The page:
The Department for Transport (DfT) said new EU rules that have been provisionally agreed would apply to the UK despite Brexit.
Intelligent speed assistance (ISA) is one of a raft of safety measures set to become mandatory in European vehicles after the plans were given approval by the European Commission.
It is claimed the changes could help save more than 25,000 lives and avoid at least 140,000 serious injuries by 2038.
Road safety charity Brake described it as a “landmark day for road safety”, but the AA said the “best speed-limiter is the driver’s right foot”.
ISA prevents vehicles from speeding by limiting engine power, but the system can be overridden or temporarily switched off.
Speed limits are detected using a sign-recognition camera and GPS technology.
The approved mandatory safety features for cars, vans, trucks and buses also include a warning of driver drowsiness and distraction, such as when using a smartphone while driving, and a data recorder in case of an accident.
Devices for lane-keeping assistance, advanced emergency braking and crash-test improved safety belts are suggested for cars and vans, while the legislation also addresses drink-driving, making it easier to retrofit an alcohol interlock device - used in a number of EU member states to tackle repeat drink-driving.
A DfT spokesman said: “These interventions are expected to deliver a step-change in road safety across Europe, including the UK.
“Intelligent Speed Assistance systems are expected to give drivers feedback when the speed limit is exceeded rather than limiting the speed, much like satellite navigation does now.”
EU Commissioner Elzbieta Bienkowska said the “vast majority” of fatal road accidents are caused by human error.
“We can and must act to change this,” she said.
“With the new advanced safety features that will become mandatory, we can have the same kind of impact as when safety belts were first introduced.”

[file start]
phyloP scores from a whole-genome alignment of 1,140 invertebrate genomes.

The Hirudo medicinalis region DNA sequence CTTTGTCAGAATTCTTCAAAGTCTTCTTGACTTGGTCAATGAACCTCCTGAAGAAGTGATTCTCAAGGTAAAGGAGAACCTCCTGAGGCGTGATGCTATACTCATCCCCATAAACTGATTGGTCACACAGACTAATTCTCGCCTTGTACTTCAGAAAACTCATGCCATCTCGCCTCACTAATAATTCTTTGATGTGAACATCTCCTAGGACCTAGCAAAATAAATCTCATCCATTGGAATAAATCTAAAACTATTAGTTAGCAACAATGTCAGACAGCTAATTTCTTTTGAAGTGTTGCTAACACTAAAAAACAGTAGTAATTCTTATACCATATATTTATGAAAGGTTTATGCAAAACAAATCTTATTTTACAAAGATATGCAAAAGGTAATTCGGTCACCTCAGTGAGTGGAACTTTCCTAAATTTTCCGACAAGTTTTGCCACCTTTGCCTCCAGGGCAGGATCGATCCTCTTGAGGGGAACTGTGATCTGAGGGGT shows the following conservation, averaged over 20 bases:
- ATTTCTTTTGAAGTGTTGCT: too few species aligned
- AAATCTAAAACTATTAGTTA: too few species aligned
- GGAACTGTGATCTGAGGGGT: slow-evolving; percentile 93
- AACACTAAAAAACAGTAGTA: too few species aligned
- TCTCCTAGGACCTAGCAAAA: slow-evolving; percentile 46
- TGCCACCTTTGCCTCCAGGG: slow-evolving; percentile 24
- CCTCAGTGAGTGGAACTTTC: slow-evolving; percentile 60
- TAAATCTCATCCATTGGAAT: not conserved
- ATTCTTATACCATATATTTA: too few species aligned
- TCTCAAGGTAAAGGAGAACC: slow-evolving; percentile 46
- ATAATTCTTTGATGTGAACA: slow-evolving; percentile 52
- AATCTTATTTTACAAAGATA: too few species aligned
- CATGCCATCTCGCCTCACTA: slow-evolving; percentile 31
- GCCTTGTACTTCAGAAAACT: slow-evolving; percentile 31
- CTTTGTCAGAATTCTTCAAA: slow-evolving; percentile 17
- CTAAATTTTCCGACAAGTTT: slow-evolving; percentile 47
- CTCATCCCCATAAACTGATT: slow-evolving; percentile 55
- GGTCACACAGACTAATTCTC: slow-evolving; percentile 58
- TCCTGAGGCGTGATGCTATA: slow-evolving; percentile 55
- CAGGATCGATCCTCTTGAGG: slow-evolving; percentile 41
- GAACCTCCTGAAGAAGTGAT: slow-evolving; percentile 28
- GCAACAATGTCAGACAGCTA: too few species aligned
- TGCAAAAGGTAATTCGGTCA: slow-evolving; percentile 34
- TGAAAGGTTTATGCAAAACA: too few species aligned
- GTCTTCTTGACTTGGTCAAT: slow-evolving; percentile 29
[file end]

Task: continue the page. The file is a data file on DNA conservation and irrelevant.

Joshua Harris, director of campaigns for Brake, said: “These measures will provide the biggest leap forward for road safety this century, perhaps even since the introduction of the seatbelt.
“These life-saving measures come at a vital time, with road safety in a concerning period of stagnation with more than 70 people still being killed or seriously injured on British roads every day.”
Brake urged the Government to commit to adopting the regulations in the UK, no matter what happens with Brexit.
The DfT said vehicle safety measures generally relate to technical standards set by the United Nations Economic Commission for Europe, and the UK’s relationship with this body will be unaffected by Brexit.
The political agreement on the new safety measures has yet to be formally approved by the European Parliament and Council.
This process could take several more months due to European Parliamentary elections in May, according to the European Transport Safety Council.
AA president Edmund King said: “There is no doubt that new in-car technology can save lives and there is a good case for autonomous emergency braking to be fitted in all cars.
“When it comes to intelligent speed adaptation, the case is not so clear.
“The best speed-limiter is the driver’s right foot and the driver should use it to do the right speed in the right situation.”